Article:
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John Swift Is Your TTE 2021/22 Player Of The Season

The playmaker saw off competition from Andy Yiadom, Josh Laurent and Lucas Joao.

Bristol City v Reading - Sky Bet Championship Photo by Harry Trump/Getty Images

Congratulations to John Swift, your TTE player of the 2021/22 season. With Andy Yiadom taking the club’s award, the trend of there being a different TTE POTS to the official POTS has continued. That run now extends to five of the last seven seasons.

Going by our ranked voting system, with points awarded for first, second, third and fourth place, Swift (130) came out comfortably ahead of Yiadom (104). Rounding out the shortlist were last season’s winner Josh Laurent (81) and Lucas Joao (75).

In reality, this award was always going to be a two-horse race; Swift and Yiadom were the stand-out candidates. But don’t let that take anything away from Swift’s excellent campaign, which may very well have been the difference between Reading finishing the season as a Championship side or as one relegated to League One.

With the exception of 2019/20, we’ve not really been treated to a healthy campaign from Swift, playing regularly without having to constantly battle injury. This season was in fact only the second time he managed more than 3,000 minutes in all competitions (3,281) - impressive when you consider he was restricted to fewer than 800 in a difficult 2020/21. Only Laurent (3,687) and Yiadom (3,364) managed more in 2021/22.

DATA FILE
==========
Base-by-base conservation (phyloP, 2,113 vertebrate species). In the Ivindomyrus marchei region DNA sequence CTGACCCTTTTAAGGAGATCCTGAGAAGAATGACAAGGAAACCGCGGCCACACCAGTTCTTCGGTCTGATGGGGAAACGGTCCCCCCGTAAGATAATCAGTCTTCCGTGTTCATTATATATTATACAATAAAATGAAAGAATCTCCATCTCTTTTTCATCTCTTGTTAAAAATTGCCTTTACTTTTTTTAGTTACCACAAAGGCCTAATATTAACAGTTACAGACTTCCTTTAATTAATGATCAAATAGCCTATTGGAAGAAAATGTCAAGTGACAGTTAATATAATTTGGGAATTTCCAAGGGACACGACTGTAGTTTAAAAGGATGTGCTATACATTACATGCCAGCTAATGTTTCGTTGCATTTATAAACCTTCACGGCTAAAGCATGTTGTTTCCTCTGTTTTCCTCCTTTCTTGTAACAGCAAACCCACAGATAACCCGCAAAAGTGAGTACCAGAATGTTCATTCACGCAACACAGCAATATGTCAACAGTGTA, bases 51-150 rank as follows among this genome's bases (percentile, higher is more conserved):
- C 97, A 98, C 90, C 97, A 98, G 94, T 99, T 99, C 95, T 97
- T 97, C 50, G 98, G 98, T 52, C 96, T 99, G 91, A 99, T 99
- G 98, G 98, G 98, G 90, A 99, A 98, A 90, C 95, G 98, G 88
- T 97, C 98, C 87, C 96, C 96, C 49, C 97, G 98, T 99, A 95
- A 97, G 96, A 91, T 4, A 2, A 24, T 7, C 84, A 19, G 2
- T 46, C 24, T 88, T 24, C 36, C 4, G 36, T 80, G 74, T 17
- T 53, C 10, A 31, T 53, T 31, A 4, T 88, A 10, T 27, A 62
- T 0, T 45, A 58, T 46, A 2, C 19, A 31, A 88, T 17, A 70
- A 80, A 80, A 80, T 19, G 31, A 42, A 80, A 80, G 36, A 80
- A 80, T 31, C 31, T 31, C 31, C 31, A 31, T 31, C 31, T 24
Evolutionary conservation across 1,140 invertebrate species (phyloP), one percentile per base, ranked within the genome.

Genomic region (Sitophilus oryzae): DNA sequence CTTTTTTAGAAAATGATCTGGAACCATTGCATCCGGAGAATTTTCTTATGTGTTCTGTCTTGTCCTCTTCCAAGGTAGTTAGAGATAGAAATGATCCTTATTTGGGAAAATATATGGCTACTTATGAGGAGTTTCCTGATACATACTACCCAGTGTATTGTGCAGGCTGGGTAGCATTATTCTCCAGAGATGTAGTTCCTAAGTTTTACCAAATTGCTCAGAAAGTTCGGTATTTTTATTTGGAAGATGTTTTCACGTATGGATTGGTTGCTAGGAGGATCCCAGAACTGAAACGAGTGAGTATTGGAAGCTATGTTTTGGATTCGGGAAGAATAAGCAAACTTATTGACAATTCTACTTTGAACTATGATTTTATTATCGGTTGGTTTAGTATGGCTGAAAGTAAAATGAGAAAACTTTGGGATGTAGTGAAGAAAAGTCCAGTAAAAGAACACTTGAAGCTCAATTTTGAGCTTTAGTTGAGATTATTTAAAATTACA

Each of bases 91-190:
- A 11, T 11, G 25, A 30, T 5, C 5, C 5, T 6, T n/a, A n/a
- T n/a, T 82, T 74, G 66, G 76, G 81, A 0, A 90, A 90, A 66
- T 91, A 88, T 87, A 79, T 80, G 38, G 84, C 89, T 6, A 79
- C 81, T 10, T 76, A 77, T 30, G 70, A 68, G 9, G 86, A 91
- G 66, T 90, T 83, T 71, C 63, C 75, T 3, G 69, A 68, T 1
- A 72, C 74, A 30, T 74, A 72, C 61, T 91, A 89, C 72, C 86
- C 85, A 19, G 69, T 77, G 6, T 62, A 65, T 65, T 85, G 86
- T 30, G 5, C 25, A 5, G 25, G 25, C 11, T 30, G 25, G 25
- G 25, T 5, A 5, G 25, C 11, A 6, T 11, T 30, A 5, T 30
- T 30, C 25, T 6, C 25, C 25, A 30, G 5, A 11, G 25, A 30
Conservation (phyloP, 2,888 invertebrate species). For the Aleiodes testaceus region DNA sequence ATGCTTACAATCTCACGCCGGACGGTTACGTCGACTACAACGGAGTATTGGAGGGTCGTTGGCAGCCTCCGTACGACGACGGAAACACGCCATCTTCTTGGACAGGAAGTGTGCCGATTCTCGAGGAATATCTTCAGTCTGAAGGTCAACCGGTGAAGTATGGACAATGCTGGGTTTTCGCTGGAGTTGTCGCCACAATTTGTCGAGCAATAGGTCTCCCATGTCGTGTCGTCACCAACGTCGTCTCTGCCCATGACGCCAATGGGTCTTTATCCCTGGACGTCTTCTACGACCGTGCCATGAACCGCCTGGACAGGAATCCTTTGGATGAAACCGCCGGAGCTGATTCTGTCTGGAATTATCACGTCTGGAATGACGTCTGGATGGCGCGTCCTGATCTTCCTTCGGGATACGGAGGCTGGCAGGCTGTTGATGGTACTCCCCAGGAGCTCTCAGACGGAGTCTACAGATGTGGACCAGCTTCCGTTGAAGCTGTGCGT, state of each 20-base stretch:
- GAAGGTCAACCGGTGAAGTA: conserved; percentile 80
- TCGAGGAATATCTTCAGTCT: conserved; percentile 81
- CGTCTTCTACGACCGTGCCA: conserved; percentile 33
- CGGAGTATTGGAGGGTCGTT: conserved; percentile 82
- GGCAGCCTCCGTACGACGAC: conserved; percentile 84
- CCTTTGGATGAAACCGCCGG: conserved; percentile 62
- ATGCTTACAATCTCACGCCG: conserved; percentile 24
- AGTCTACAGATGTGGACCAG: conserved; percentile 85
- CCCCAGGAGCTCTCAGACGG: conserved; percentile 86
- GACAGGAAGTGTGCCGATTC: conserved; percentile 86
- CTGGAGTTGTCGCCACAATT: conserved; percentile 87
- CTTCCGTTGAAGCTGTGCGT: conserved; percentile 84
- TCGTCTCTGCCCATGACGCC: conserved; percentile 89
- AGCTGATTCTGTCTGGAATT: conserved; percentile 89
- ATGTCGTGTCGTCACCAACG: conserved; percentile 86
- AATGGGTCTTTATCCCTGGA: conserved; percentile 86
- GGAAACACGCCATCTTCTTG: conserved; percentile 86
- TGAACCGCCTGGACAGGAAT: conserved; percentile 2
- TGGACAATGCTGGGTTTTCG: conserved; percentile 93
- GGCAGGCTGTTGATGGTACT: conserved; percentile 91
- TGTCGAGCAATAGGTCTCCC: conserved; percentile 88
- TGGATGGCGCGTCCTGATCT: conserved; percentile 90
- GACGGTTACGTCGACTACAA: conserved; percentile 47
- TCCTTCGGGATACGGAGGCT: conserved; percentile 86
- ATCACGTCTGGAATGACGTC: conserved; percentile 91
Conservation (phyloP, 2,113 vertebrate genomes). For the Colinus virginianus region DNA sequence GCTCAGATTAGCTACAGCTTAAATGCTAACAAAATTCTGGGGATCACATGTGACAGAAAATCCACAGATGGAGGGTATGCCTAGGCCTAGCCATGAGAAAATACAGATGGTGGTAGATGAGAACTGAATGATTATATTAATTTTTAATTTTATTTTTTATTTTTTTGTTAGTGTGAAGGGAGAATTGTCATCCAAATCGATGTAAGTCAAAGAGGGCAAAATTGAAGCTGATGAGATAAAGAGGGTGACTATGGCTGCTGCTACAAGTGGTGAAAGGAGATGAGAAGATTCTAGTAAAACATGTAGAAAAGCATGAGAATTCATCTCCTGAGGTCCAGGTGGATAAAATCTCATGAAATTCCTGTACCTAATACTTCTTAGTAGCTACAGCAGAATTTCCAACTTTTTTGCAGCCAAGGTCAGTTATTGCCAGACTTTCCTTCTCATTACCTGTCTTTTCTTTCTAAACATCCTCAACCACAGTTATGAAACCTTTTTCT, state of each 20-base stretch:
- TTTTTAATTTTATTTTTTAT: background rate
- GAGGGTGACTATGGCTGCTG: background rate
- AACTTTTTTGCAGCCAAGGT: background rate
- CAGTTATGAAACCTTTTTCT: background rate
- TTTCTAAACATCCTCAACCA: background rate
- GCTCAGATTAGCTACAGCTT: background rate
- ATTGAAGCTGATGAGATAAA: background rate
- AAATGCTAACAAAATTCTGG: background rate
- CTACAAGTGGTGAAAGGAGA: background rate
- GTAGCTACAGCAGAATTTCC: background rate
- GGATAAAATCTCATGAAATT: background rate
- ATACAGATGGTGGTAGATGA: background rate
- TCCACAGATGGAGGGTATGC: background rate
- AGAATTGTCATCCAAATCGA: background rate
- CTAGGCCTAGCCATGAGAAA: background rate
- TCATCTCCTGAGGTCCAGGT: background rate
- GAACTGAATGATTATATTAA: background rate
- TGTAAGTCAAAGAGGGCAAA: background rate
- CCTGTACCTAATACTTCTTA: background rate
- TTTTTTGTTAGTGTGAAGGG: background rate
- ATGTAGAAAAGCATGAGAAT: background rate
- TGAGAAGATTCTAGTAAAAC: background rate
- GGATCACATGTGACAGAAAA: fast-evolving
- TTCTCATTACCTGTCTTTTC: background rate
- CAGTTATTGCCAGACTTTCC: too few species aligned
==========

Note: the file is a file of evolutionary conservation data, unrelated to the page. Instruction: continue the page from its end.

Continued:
And Swift added plenty of end product, becoming one of only a few players in the division to reach double figures for both goals (11) and assists (13). That’s comfortably clear of his previous best at Reading (six and 10 in 2019/20) and a pretty outstanding return for a midfielder in a poor team.

The highlight was undoubtedly a hat trick at home to Queens Park Rangers, a performance which clearly demonstrated how unplayable Swift could be. That match came amid a strong first half of the season which featured eight goals and nine assists from his overall tally.

Sure, the second half of the campaign wasn’t as productive, but the three goals and four assists he managed from January onwards would still have been enough to put him joint second in Reading’s goal-contribution chart (behind Joao and level with Tom Dele-Bashiru) if judged over the course of the entire season.

As an individual talent, Swift’s certainly one of the best this club has had in recent years. His close control, passing and intelligence are a cut above the rest, he’s become an increasingly mature player over the years, and even when he’s not on the top of his game, he still has that priceless knack of still being able to come up with a moment of quality. Simply put, he’s the kind of player that opposition teams fear.

The flipside of all this is that he’s proved he’s too good for this level and will surely depart on a free transfer this summer. Whether he moves to the Premier League straightaway or finds a promotion-ready club, Swift’s earned a shot at the top flight. Unfortunately it won’t be with Reading. I fear we’ve taken him for granted somewhat, and I for one will certainly miss him.